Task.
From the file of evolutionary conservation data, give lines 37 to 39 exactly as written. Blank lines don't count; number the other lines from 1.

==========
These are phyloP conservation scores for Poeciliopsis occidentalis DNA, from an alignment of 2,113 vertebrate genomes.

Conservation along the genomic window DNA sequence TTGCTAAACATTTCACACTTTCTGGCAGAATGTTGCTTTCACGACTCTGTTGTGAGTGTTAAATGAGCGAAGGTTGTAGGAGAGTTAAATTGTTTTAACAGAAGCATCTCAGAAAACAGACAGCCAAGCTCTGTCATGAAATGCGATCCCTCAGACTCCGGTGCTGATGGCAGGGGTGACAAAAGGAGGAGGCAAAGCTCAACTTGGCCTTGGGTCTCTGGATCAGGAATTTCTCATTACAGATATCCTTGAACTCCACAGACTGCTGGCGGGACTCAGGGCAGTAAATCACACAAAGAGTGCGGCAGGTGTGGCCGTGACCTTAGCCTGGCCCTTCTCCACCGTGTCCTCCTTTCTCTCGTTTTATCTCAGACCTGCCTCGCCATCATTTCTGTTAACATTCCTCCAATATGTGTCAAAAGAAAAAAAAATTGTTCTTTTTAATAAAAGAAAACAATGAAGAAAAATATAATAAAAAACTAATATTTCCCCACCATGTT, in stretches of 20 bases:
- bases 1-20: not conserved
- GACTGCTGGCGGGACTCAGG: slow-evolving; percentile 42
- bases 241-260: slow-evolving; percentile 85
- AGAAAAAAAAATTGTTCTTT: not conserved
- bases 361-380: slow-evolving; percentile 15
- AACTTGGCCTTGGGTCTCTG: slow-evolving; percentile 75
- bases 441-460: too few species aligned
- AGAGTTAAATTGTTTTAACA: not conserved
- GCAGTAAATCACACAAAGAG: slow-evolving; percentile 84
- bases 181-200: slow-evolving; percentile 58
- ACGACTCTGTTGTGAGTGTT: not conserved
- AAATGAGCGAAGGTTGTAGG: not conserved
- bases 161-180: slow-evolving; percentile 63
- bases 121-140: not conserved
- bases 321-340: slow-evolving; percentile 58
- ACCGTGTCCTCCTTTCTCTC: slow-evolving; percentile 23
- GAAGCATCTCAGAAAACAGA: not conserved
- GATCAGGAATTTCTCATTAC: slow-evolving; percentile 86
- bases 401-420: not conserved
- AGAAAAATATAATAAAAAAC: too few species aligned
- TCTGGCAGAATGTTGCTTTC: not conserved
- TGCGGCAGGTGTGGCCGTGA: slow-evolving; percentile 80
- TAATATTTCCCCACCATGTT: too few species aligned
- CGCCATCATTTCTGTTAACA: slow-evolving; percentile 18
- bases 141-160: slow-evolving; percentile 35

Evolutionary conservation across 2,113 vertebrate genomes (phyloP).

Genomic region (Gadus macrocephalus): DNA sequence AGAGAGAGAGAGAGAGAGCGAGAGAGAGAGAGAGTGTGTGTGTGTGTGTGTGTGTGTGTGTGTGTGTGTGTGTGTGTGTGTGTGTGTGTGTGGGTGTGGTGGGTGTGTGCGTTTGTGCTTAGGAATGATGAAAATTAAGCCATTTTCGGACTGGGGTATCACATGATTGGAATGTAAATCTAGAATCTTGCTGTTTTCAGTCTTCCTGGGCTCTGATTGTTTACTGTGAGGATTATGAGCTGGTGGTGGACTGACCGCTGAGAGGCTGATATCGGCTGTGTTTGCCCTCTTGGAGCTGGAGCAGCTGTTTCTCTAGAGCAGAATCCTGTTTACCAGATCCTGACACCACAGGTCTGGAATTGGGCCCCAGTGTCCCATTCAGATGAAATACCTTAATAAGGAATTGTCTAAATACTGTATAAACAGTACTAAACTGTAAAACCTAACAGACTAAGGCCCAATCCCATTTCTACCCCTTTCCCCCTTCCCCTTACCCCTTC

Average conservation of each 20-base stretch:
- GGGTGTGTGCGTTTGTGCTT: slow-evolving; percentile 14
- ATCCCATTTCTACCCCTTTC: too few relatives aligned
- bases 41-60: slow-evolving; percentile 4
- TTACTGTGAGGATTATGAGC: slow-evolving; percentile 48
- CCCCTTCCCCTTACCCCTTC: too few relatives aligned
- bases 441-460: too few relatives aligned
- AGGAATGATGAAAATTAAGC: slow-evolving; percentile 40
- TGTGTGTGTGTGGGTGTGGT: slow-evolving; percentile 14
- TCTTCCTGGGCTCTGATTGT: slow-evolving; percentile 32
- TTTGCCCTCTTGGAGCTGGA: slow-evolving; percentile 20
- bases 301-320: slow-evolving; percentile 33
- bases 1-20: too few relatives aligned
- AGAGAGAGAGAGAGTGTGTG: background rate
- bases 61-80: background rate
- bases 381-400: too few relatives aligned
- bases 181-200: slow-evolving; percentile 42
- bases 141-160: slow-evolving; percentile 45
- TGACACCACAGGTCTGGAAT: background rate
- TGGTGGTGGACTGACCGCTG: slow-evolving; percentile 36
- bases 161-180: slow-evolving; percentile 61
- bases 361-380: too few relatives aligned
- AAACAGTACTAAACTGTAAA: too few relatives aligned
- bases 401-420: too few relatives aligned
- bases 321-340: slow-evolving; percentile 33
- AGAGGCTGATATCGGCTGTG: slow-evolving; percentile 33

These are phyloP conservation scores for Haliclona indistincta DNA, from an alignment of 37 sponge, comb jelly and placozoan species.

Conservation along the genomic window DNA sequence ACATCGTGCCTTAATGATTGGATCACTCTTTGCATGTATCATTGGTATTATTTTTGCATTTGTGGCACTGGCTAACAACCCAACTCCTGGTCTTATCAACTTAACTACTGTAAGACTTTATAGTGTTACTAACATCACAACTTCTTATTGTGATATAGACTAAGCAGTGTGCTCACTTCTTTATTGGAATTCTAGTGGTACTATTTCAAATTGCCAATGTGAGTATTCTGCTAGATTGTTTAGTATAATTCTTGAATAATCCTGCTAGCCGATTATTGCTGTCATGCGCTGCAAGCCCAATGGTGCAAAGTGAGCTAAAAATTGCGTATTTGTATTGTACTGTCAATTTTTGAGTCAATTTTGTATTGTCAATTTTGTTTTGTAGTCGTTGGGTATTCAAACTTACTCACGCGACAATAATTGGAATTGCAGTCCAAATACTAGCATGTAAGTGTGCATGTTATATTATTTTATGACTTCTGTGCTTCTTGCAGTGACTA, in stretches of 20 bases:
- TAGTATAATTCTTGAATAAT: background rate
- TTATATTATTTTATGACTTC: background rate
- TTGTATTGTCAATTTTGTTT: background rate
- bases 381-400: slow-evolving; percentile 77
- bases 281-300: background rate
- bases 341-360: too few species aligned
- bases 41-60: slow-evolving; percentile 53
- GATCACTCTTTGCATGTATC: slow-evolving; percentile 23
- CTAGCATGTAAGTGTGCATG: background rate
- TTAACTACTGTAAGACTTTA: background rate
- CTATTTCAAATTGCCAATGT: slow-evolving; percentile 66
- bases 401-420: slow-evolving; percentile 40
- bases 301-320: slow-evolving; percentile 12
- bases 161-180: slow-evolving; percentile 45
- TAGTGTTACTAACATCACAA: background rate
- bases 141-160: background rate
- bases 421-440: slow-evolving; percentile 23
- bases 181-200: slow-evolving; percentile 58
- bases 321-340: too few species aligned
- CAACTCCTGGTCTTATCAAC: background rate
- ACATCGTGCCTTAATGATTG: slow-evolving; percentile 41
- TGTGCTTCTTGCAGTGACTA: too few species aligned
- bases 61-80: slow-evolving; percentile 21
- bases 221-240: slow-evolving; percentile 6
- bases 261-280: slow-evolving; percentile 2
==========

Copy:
- AGGAATGATGAAAATTAAGC: slow-evolving; percentile 40
- TGTGTGTGTGTGGGTGTGGT: slow-evolving; percentile 14
- TCTTCCTGGGCTCTGATTGT: slow-evolving; percentile 32